Seven & I Holdings Co. Chairman and Chief Executive Officer Toshifumi Suzuki said Thursday he plans to step down after the company’s board of directors rejected personnel changes he supported, handing victory to activist investor Dan Loeb.
“I’ve decided to step down,” Suzuki told a news conference Thursday afternoon, after the retail giant’s board voted not to replace Ryuichi Isaka, 58, the president of its convenience store unit Seven-Eleven Japan Co.
Loeb last week warned against letting Suzuki position his 51-year-old son, Yasuhiro Suzuki, to succeed him. Loeb said Isaka, who was making most of the group’s profit, should instead be a leading candidate.
The departure of Suzuki, who spent more than five decades at Seven & I or affiliate companies, follows a letter by Loeb that said the company risked taking actions grounded in nepotism rather than what is best for shareholders. Loeb’s Third Point LLC has championed a corporate governance overhaul by Prime Minister Shinzo Abe after pushing for better returns out of companies including electronics maker Sony Corp. and robot manufacturer Fanuc Corp.
Suzuki told reporters that he will resign by late May when the company holds a general shareholders’ meeting, adding that he made up his mind to quit “to take responsibility for the (failed) personnel change proposal.”
At the board meeting held earlier in the day, Suzuki’s bid failed to secure majority support. Of the 15 board members, seven voted for Suzuki’s proposal, six voted against, and two abstained, the company said.
Seven & I set up a nomination committee to ensure transparency in personnel changes in late March. But as discussions ensued, questions were raised about the legitimacy of replacing Isaka.
Suzuki, who started his career at a group company Ito-Yokado in 1963, has been known as a charismatic manager and is credited with introducing the convenience store business to Japan. He has served as a vice chairman of the powerful Keidanren business lobby.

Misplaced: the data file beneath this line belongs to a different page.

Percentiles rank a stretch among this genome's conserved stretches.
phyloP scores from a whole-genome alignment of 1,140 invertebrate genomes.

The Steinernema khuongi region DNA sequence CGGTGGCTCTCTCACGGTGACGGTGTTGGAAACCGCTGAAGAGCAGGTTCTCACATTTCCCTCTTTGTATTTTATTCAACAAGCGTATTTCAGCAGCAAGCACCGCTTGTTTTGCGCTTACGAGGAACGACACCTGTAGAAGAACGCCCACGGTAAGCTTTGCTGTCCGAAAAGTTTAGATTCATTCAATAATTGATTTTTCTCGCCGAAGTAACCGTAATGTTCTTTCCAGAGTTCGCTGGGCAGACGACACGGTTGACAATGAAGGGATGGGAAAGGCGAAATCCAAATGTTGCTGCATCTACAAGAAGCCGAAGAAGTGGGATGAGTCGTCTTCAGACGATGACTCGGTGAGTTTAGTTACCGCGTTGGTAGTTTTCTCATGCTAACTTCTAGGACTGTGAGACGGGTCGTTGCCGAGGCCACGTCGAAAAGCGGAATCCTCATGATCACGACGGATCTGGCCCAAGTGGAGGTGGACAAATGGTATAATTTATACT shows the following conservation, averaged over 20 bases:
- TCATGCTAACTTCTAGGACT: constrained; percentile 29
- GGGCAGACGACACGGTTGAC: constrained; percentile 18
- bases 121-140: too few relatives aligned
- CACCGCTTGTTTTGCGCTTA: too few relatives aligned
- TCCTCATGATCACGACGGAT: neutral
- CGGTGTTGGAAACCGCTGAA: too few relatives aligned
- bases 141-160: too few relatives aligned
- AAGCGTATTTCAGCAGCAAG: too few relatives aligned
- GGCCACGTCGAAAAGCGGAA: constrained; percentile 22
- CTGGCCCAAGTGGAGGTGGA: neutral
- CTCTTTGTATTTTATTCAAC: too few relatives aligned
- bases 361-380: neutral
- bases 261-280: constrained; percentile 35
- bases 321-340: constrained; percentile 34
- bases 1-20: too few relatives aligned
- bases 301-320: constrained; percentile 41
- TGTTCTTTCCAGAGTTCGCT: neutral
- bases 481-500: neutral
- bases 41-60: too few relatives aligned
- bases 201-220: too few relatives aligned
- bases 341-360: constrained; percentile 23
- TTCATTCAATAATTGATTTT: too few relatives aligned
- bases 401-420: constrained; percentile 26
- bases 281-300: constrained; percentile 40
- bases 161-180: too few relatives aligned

Loeb’s Third Point holds a considerable stake in the retail giant. It expressed its objection in March to the replacement of Isaka, who has led Seven-Eleven Japan since 2009 and has produced good earnings results.
“Seven & I’s management reshuffle is drawing more investors’ attention at home and abroad,” said Yasuhide Yajima, chief economist at NLI Research Institute in Tokyo. “They are keen to see how proposals were crafted and discussed at the board room, and even more keen to know how directors of the board eventually rejected the proposal in a bid to see if the company’s corporate governance practice is working well.”
The saga is one of the most high-profile efforts by foreign investors to force changes in corporate Japan since Loeb’s Third Point offloaded its stake in Sony Corp. less than two years ago, after trying to convince the company to sell part of its entertainment unit.
Overseas investors are starting to question Japan Inc.’s efforts to becoming more capital efficient, according to an academic last month who penned key parts of the government-backed blueprint for corporate governance overhaul, citing his survey of investors.
“Loeb is probably right that Seven & I has been slow in forcing efficiency and marketing effectiveness in many of its companies and, ideally, it should address this with some urgency,” Roy Larke, co-founder of Japanconsuming.com and a professor of Japanese business at Waikato University in New Zealand, said in an interview before the board meeting.
Loeb’s Third Point did not immediately respond to requests for comment.